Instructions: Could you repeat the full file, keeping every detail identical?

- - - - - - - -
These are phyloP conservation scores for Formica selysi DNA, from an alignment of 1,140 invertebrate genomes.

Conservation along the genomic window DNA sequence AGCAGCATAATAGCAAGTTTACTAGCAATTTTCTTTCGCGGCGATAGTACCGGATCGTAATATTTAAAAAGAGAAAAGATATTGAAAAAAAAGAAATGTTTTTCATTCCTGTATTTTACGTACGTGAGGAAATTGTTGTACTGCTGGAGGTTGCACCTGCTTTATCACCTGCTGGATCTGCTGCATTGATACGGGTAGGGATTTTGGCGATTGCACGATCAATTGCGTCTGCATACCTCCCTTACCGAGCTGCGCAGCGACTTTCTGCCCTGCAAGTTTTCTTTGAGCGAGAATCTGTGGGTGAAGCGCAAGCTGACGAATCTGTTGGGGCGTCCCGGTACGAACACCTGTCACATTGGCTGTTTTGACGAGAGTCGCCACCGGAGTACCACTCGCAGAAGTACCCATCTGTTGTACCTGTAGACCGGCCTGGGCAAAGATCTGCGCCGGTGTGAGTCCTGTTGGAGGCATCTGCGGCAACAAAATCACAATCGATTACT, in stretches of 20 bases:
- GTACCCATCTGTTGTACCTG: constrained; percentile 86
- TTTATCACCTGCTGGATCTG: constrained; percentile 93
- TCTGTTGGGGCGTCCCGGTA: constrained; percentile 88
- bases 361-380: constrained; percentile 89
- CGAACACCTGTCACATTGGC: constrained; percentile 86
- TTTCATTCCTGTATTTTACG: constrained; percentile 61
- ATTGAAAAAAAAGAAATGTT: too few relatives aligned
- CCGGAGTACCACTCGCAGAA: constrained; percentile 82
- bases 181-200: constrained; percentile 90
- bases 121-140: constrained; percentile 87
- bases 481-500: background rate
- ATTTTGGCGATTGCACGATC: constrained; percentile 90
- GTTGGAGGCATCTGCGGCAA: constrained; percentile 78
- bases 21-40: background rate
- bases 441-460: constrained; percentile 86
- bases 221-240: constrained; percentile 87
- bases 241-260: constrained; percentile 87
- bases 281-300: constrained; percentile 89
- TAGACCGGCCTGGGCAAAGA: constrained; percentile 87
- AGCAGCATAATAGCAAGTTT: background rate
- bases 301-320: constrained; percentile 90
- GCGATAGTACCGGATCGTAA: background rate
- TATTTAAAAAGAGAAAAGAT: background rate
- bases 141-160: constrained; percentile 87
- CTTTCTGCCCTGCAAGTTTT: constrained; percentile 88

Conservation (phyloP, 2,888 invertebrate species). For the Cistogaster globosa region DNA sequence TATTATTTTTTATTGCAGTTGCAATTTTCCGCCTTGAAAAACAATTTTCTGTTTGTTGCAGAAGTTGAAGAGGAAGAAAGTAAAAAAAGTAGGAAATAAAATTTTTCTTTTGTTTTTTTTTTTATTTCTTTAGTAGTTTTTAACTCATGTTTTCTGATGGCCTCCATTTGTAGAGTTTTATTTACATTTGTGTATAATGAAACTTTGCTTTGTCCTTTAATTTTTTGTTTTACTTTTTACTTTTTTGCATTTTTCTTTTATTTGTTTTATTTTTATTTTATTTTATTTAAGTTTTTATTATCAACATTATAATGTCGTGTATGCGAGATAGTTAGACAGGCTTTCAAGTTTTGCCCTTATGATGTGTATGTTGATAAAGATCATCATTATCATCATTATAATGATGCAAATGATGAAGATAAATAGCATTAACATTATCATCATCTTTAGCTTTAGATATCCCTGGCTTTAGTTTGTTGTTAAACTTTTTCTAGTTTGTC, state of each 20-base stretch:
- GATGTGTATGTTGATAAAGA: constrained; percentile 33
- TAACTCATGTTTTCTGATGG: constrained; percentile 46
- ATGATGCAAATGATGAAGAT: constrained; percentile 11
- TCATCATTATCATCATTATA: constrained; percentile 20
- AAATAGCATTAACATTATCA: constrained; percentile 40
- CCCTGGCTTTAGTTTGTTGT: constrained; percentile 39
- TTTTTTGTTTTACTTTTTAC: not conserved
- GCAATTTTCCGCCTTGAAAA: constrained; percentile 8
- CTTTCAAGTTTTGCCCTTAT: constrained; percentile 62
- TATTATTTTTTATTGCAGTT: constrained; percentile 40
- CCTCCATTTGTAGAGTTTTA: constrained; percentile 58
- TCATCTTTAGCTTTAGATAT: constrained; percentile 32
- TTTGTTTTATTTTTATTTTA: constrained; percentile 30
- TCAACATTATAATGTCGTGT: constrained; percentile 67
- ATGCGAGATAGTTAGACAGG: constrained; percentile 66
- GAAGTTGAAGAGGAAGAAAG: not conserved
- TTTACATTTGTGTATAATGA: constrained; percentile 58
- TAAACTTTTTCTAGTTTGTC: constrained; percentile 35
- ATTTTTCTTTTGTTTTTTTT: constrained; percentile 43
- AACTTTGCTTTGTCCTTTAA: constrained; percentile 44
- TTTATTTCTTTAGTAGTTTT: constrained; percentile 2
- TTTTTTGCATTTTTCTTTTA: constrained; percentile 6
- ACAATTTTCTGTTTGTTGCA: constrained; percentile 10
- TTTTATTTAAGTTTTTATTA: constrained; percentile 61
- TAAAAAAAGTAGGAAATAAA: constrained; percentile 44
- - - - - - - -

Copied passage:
These are phyloP conservation scores for Formica selysi DNA, from an alignment of 1,140 invertebrate genomes.

Conservation along the genomic window DNA sequence AGCAGCATAATAGCAAGTTTACTAGCAATTTTCTTTCGCGGCGATAGTACCGGATCGTAATATTTAAAAAGAGAAAAGATATTGAAAAAAAAGAAATGTTTTTCATTCCTGTATTTTACGTACGTGAGGAAATTGTTGTACTGCTGGAGGTTGCACCTGCTTTATCACCTGCTGGATCTGCTGCATTGATACGGGTAGGGATTTTGGCGATTGCACGATCAATTGCGTCTGCATACCTCCCTTACCGAGCTGCGCAGCGACTTTCTGCCCTGCAAGTTTTCTTTGAGCGAGAATCTGTGGGTGAAGCGCAAGCTGACGAATCTGTTGGGGCGTCCCGGTACGAACACCTGTCACATTGGCTGTTTTGACGAGAGTCGCCACCGGAGTACCACTCGCAGAAGTACCCATCTGTTGTACCTGTAGACCGGCCTGGGCAAAGATCTGCGCCGGTGTGAGTCCTGTTGGAGGCATCTGCGGCAACAAAATCACAATCGATTACT, in stretches of 20 bases:
- GTACCCATCTGTTGTACCTG: constrained; percentile 86
- TTTATCACCTGCTGGATCTG: constrained; percentile 93
- TCTGTTGGGGCGTCCCGGTA: constrained; percentile 88
- bases 361-380: constrained; percentile 89
- CGAACACCTGTCACATTGGC: constrained; percentile 86
- TTTCATTCCTGTATTTTACG: constrained; percentile 61
- ATTGAAAAAAAAGAAATGTT: too few relatives aligned
- CCGGAGTACCACTCGCAGAA: constrained; percentile 82
- bases 181-200: constrained; percentile 90
- bases 121-140: constrained; percentile 87
- bases 481-500: background rate
- ATTTTGGCGATTGCACGATC: constrained; percentile 90
- GTTGGAGGCATCTGCGGCAA: constrained; percentile 78
- bases 21-40: background rate
- bases 441-460: constrained; percentile 86
- bases 221-240: constrained; percentile 87
- bases 241-260: constrained; percentile 87
- bases 281-300: constrained; percentile 89
- TAGACCGGCCTGGGCAAAGA: constrained; percentile 87
- AGCAGCATAATAGCAAGTTT: background rate
- bases 301-320: constrained; percentile 90
- GCGATAGTACCGGATCGTAA: background rate
- TATTTAAAAAGAGAAAAGAT: background rate
- bases 141-160: constrained; percentile 87
- CTTTCTGCCCTGCAAGTTTT: constrained; percentile 88

Conservation (phyloP, 2,888 invertebrate species). For the Cistogaster globosa region DNA sequence TATTATTTTTTATTGCAGTTGCAATTTTCCGCCTTGAAAAACAATTTTCTGTTTGTTGCAGAAGTTGAAGAGGAAGAAAGTAAAAAAAGTAGGAAATAAAATTTTTCTTTTGTTTTTTTTTTTATTTCTTTAGTAGTTTTTAACTCATGTTTTCTGATGGCCTCCATTTGTAGAGTTTTATTTACATTTGTGTATAATGAAACTTTGCTTTGTCCTTTAATTTTTTGTTTTACTTTTTACTTTTTTGCATTTTTCTTTTATTTGTTTTATTTTTATTTTATTTTATTTAAGTTTTTATTATCAACATTATAATGTCGTGTATGCGAGATAGTTAGACAGGCTTTCAAGTTTTGCCCTTATGATGTGTATGTTGATAAAGATCATCATTATCATCATTATAATGATGCAAATGATGAAGATAAATAGCATTAACATTATCATCATCTTTAGCTTTAGATATCCCTGGCTTTAGTTTGTTGTTAAACTTTTTCTAGTTTGTC, state of each 20-base stretch:
- GATGTGTATGTTGATAAAGA: constrained; percentile 33
- TAACTCATGTTTTCTGATGG: constrained; percentile 46
- ATGATGCAAATGATGAAGAT: constrained; percentile 11
- TCATCATTATCATCATTATA: constrained; percentile 20
- AAATAGCATTAACATTATCA: constrained; percentile 40
- CCCTGGCTTTAGTTTGTTGT: constrained; percentile 39
- TTTTTTGTTTTACTTTTTAC: not conserved
- GCAATTTTCCGCCTTGAAAA: constrained; percentile 8
- CTTTCAAGTTTTGCCCTTAT: constrained; percentile 62
- TATTATTTTTTATTGCAGTT: constrained; percentile 40
- CCTCCATTTGTAGAGTTTTA: constrained; percentile 58
- TCATCTTTAGCTTTAGATAT: constrained; percentile 32
- TTTGTTTTATTTTTATTTTA: constrained; percentile 30
- TCAACATTATAATGTCGTGT: constrained; percentile 67
- ATGCGAGATAGTTAGACAGG: constrained; percentile 66
- GAAGTTGAAGAGGAAGAAAG: not conserved
- TTTACATTTGTGTATAATGA: constrained; percentile 58
- TAAACTTTTTCTAGTTTGTC: constrained; percentile 35
- ATTTTTCTTTTGTTTTTTTT: constrained; percentile 43
- AACTTTGCTTTGTCCTTTAA: constrained; percentile 44
- TTTATTTCTTTAGTAGTTTT: constrained; percentile 2
- TTTTTTGCATTTTTCTTTTA: constrained; percentile 6
- ACAATTTTCTGTTTGTTGCA: constrained; percentile 10
- TTTTATTTAAGTTTTTATTA: constrained; percentile 61
- TAAAAAAAGTAGGAAATAAA: constrained; percentile 44